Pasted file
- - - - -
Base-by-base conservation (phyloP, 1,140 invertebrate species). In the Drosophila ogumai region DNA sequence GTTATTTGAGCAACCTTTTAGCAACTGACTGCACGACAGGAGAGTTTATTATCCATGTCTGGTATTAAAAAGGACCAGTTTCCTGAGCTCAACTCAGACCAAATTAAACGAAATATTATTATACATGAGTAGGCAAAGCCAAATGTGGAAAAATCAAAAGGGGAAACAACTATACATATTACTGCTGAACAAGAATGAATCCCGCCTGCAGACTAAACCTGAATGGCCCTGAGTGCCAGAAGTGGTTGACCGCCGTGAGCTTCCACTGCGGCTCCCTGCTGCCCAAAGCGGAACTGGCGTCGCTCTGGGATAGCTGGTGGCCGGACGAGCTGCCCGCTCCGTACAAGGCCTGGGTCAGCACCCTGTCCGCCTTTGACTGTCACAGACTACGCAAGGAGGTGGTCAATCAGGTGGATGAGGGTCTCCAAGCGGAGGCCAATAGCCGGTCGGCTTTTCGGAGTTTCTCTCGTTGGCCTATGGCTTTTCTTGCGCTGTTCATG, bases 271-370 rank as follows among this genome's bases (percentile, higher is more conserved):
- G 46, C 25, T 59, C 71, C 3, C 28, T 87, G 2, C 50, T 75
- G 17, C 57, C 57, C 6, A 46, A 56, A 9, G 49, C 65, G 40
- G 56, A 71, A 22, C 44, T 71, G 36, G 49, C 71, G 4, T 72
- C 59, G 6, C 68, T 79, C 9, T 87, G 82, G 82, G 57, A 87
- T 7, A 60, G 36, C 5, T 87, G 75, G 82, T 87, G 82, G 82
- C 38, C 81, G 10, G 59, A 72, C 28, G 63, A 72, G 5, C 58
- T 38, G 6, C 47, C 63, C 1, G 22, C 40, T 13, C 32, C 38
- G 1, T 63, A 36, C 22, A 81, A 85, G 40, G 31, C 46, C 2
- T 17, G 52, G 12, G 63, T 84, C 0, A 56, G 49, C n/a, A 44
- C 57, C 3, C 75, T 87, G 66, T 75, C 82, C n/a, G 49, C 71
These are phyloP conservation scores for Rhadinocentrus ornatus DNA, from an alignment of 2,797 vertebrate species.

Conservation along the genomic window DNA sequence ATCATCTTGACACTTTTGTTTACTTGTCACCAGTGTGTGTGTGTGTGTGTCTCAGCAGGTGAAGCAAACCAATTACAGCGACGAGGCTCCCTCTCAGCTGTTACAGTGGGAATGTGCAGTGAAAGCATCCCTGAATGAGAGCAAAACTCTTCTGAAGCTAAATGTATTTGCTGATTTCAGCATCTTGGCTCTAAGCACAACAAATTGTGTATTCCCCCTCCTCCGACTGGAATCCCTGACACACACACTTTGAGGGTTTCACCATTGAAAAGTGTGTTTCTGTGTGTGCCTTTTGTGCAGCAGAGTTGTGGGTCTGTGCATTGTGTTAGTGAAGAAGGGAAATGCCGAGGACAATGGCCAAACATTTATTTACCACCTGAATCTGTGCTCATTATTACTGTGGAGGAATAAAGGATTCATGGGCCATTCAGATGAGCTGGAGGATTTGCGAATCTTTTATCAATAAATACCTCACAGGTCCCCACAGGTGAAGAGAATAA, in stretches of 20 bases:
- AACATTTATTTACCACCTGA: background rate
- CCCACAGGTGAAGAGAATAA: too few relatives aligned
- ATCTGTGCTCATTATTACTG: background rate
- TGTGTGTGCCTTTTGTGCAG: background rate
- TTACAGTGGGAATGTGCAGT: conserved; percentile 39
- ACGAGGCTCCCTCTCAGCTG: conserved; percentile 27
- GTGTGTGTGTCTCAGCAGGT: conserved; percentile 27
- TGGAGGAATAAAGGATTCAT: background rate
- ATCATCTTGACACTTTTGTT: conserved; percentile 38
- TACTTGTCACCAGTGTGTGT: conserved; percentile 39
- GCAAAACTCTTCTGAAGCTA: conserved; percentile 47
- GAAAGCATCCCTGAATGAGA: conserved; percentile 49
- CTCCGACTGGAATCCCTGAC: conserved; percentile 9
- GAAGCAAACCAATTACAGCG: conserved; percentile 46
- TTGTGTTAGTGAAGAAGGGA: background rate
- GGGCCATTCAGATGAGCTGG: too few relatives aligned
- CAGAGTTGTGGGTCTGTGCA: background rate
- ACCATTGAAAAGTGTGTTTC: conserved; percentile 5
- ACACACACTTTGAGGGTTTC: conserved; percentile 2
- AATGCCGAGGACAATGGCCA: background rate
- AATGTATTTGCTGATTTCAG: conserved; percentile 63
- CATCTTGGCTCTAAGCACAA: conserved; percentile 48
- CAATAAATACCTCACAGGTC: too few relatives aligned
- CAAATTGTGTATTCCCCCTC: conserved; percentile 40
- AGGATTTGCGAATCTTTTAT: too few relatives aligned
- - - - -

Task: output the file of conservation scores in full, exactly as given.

Base-by-base conservation (phyloP, 1,140 invertebrate species). In the Drosophila ogumai region DNA sequence GTTATTTGAGCAACCTTTTAGCAACTGACTGCACGACAGGAGAGTTTATTATCCATGTCTGGTATTAAAAAGGACCAGTTTCCTGAGCTCAACTCAGACCAAATTAAACGAAATATTATTATACATGAGTAGGCAAAGCCAAATGTGGAAAAATCAAAAGGGGAAACAACTATACATATTACTGCTGAACAAGAATGAATCCCGCCTGCAGACTAAACCTGAATGGCCCTGAGTGCCAGAAGTGGTTGACCGCCGTGAGCTTCCACTGCGGCTCCCTGCTGCCCAAAGCGGAACTGGCGTCGCTCTGGGATAGCTGGTGGCCGGACGAGCTGCCCGCTCCGTACAAGGCCTGGGTCAGCACCCTGTCCGCCTTTGACTGTCACAGACTACGCAAGGAGGTGGTCAATCAGGTGGATGAGGGTCTCCAAGCGGAGGCCAATAGCCGGTCGGCTTTTCGGAGTTTCTCTCGTTGGCCTATGGCTTTTCTTGCGCTGTTCATG, bases 271-370 rank as follows among this genome's bases (percentile, higher is more conserved):
- G 46, C 25, T 59, C 71, C 3, C 28, T 87, G 2, C 50, T 75
- G 17, C 57, C 57, C 6, A 46, A 56, A 9, G 49, C 65, G 40
- G 56, A 71, A 22, C 44, T 71, G 36, G 49, C 71, G 4, T 72
- C 59, G 6, C 68, T 79, C 9, T 87, G 82, G 82, G 57, A 87
- T 7, A 60, G 36, C 5, T 87, G 75, G 82, T 87, G 82, G 82
- C 38, C 81, G 10, G 59, A 72, C 28, G 63, A 72, G 5, C 58
- T 38, G 6, C 47, C 63, C 1, G 22, C 40, T 13, C 32, C 38
- G 1, T 63, A 36, C 22, A 81, A 85, G 40, G 31, C 46, C 2
- T 17, G 52, G 12, G 63, T 84, C 0, A 56, G 49, C n/a, A 44
- C 57, C 3, C 75, T 87, G 66, T 75, C 82, C n/a, G 49, C 71
These are phyloP conservation scores for Rhadinocentrus ornatus DNA, from an alignment of 2,797 vertebrate species.

Conservation along the genomic window DNA sequence ATCATCTTGACACTTTTGTTTACTTGTCACCAGTGTGTGTGTGTGTGTGTCTCAGCAGGTGAAGCAAACCAATTACAGCGACGAGGCTCCCTCTCAGCTGTTACAGTGGGAATGTGCAGTGAAAGCATCCCTGAATGAGAGCAAAACTCTTCTGAAGCTAAATGTATTTGCTGATTTCAGCATCTTGGCTCTAAGCACAACAAATTGTGTATTCCCCCTCCTCCGACTGGAATCCCTGACACACACACTTTGAGGGTTTCACCATTGAAAAGTGTGTTTCTGTGTGTGCCTTTTGTGCAGCAGAGTTGTGGGTCTGTGCATTGTGTTAGTGAAGAAGGGAAATGCCGAGGACAATGGCCAAACATTTATTTACCACCTGAATCTGTGCTCATTATTACTGTGGAGGAATAAAGGATTCATGGGCCATTCAGATGAGCTGGAGGATTTGCGAATCTTTTATCAATAAATACCTCACAGGTCCCCACAGGTGAAGAGAATAA, in stretches of 20 bases:
- AACATTTATTTACCACCTGA: background rate
- CCCACAGGTGAAGAGAATAA: too few relatives aligned
- ATCTGTGCTCATTATTACTG: background rate
- TGTGTGTGCCTTTTGTGCAG: background rate
- TTACAGTGGGAATGTGCAGT: conserved; percentile 39
- ACGAGGCTCCCTCTCAGCTG: conserved; percentile 27
- GTGTGTGTGTCTCAGCAGGT: conserved; percentile 27
- TGGAGGAATAAAGGATTCAT: background rate
- ATCATCTTGACACTTTTGTT: conserved; percentile 38
- TACTTGTCACCAGTGTGTGT: conserved; percentile 39
- GCAAAACTCTTCTGAAGCTA: conserved; percentile 47
- GAAAGCATCCCTGAATGAGA: conserved; percentile 49
- CTCCGACTGGAATCCCTGAC: conserved; percentile 9
- GAAGCAAACCAATTACAGCG: conserved; percentile 46
- TTGTGTTAGTGAAGAAGGGA: background rate
- GGGCCATTCAGATGAGCTGG: too few relatives aligned
- CAGAGTTGTGGGTCTGTGCA: background rate
- ACCATTGAAAAGTGTGTTTC: conserved; percentile 5
- ACACACACTTTGAGGGTTTC: conserved; percentile 2
- AATGCCGAGGACAATGGCCA: background rate
- AATGTATTTGCTGATTTCAG: conserved; percentile 63
- CATCTTGGCTCTAAGCACAA: conserved; percentile 48
- CAATAAATACCTCACAGGTC: too few relatives aligned
- CAAATTGTGTATTCCCCCTC: conserved; percentile 40
- AGGATTTGCGAATCTTTTAT: too few relatives aligned